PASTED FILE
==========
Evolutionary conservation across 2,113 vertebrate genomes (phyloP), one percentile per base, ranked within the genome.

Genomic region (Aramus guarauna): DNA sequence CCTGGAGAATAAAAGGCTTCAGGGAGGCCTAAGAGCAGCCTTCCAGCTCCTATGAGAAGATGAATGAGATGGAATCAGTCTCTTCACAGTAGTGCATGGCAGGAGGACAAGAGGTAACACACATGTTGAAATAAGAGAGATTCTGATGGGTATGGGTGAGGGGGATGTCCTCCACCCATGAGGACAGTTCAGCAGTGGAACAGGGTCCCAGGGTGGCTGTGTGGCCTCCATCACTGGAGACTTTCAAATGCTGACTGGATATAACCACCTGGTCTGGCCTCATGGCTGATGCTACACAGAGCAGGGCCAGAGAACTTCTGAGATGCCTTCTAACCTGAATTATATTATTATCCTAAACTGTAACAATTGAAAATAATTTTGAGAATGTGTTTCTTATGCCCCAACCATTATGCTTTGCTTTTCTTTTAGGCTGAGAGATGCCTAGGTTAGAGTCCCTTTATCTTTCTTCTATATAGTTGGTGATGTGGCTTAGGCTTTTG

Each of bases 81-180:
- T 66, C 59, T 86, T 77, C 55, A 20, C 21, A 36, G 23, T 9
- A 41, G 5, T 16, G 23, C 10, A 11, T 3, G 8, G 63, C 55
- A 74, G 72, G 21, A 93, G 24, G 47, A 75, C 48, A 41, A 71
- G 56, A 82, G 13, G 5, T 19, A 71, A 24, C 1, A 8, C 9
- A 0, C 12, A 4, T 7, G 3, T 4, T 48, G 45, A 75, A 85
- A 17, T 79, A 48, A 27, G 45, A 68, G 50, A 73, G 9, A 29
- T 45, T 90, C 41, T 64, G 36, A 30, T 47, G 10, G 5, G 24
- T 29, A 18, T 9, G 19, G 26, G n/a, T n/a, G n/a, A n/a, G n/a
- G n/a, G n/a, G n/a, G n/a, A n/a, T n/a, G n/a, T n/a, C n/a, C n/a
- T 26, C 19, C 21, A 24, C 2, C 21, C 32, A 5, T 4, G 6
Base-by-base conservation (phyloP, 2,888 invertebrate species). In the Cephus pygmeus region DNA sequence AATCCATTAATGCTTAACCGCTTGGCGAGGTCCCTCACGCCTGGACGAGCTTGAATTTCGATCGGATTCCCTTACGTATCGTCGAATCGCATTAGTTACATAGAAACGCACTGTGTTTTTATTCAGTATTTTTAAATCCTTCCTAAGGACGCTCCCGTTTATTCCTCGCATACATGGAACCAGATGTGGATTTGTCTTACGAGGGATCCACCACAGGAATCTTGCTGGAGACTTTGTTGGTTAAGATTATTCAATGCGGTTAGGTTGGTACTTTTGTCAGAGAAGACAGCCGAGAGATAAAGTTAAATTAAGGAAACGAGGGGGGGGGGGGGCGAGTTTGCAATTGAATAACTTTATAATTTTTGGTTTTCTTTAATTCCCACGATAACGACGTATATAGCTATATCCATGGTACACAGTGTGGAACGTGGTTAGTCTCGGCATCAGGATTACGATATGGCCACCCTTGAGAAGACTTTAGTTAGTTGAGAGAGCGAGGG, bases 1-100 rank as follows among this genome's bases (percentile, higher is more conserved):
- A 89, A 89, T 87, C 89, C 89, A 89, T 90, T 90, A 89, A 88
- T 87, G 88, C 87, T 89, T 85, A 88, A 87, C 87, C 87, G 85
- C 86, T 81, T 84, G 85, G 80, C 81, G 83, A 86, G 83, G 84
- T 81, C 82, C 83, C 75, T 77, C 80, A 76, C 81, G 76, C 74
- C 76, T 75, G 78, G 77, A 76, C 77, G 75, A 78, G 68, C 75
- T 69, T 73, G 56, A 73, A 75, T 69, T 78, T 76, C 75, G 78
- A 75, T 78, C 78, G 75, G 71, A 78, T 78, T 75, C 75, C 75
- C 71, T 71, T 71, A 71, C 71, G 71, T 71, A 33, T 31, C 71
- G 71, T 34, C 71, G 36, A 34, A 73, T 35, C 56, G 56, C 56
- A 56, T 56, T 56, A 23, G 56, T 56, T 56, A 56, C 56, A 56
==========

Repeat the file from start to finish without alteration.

Evolutionary conservation across 2,113 vertebrate genomes (phyloP), one percentile per base, ranked within the genome.

Genomic region (Aramus guarauna): DNA sequence CCTGGAGAATAAAAGGCTTCAGGGAGGCCTAAGAGCAGCCTTCCAGCTCCTATGAGAAGATGAATGAGATGGAATCAGTCTCTTCACAGTAGTGCATGGCAGGAGGACAAGAGGTAACACACATGTTGAAATAAGAGAGATTCTGATGGGTATGGGTGAGGGGGATGTCCTCCACCCATGAGGACAGTTCAGCAGTGGAACAGGGTCCCAGGGTGGCTGTGTGGCCTCCATCACTGGAGACTTTCAAATGCTGACTGGATATAACCACCTGGTCTGGCCTCATGGCTGATGCTACACAGAGCAGGGCCAGAGAACTTCTGAGATGCCTTCTAACCTGAATTATATTATTATCCTAAACTGTAACAATTGAAAATAATTTTGAGAATGTGTTTCTTATGCCCCAACCATTATGCTTTGCTTTTCTTTTAGGCTGAGAGATGCCTAGGTTAGAGTCCCTTTATCTTTCTTCTATATAGTTGGTGATGTGGCTTAGGCTTTTG

Each of bases 81-180:
- T 66, C 59, T 86, T 77, C 55, A 20, C 21, A 36, G 23, T 9
- A 41, G 5, T 16, G 23, C 10, A 11, T 3, G 8, G 63, C 55
- A 74, G 72, G 21, A 93, G 24, G 47, A 75, C 48, A 41, A 71
- G 56, A 82, G 13, G 5, T 19, A 71, A 24, C 1, A 8, C 9
- A 0, C 12, A 4, T 7, G 3, T 4, T 48, G 45, A 75, A 85
- A 17, T 79, A 48, A 27, G 45, A 68, G 50, A 73, G 9, A 29
- T 45, T 90, C 41, T 64, G 36, A 30, T 47, G 10, G 5, G 24
- T 29, A 18, T 9, G 19, G 26, G n/a, T n/a, G n/a, A n/a, G n/a
- G n/a, G n/a, G n/a, G n/a, A n/a, T n/a, G n/a, T n/a, C n/a, C n/a
- T 26, C 19, C 21, A 24, C 2, C 21, C 32, A 5, T 4, G 6
Base-by-base conservation (phyloP, 2,888 invertebrate species). In the Cephus pygmeus region DNA sequence AATCCATTAATGCTTAACCGCTTGGCGAGGTCCCTCACGCCTGGACGAGCTTGAATTTCGATCGGATTCCCTTACGTATCGTCGAATCGCATTAGTTACATAGAAACGCACTGTGTTTTTATTCAGTATTTTTAAATCCTTCCTAAGGACGCTCCCGTTTATTCCTCGCATACATGGAACCAGATGTGGATTTGTCTTACGAGGGATCCACCACAGGAATCTTGCTGGAGACTTTGTTGGTTAAGATTATTCAATGCGGTTAGGTTGGTACTTTTGTCAGAGAAGACAGCCGAGAGATAAAGTTAAATTAAGGAAACGAGGGGGGGGGGGGGCGAGTTTGCAATTGAATAACTTTATAATTTTTGGTTTTCTTTAATTCCCACGATAACGACGTATATAGCTATATCCATGGTACACAGTGTGGAACGTGGTTAGTCTCGGCATCAGGATTACGATATGGCCACCCTTGAGAAGACTTTAGTTAGTTGAGAGAGCGAGGG, bases 1-100 rank as follows among this genome's bases (percentile, higher is more conserved):
- A 89, A 89, T 87, C 89, C 89, A 89, T 90, T 90, A 89, A 88
- T 87, G 88, C 87, T 89, T 85, A 88, A 87, C 87, C 87, G 85
- C 86, T 81, T 84, G 85, G 80, C 81, G 83, A 86, G 83, G 84
- T 81, C 82, C 83, C 75, T 77, C 80, A 76, C 81, G 76, C 74
- C 76, T 75, G 78, G 77, A 76, C 77, G 75, A 78, G 68, C 75
- T 69, T 73, G 56, A 73, A 75, T 69, T 78, T 76, C 75, G 78
- A 75, T 78, C 78, G 75, G 71, A 78, T 78, T 75, C 75, C 75
- C 71, T 71, T 71, A 71, C 71, G 71, T 71, A 33, T 31, C 71
- G 71, T 34, C 71, G 36, A 34, A 73, T 35, C 56, G 56, C 56
- A 56, T 56, T 56, A 23, G 56, T 56, T 56, A 56, C 56, A 56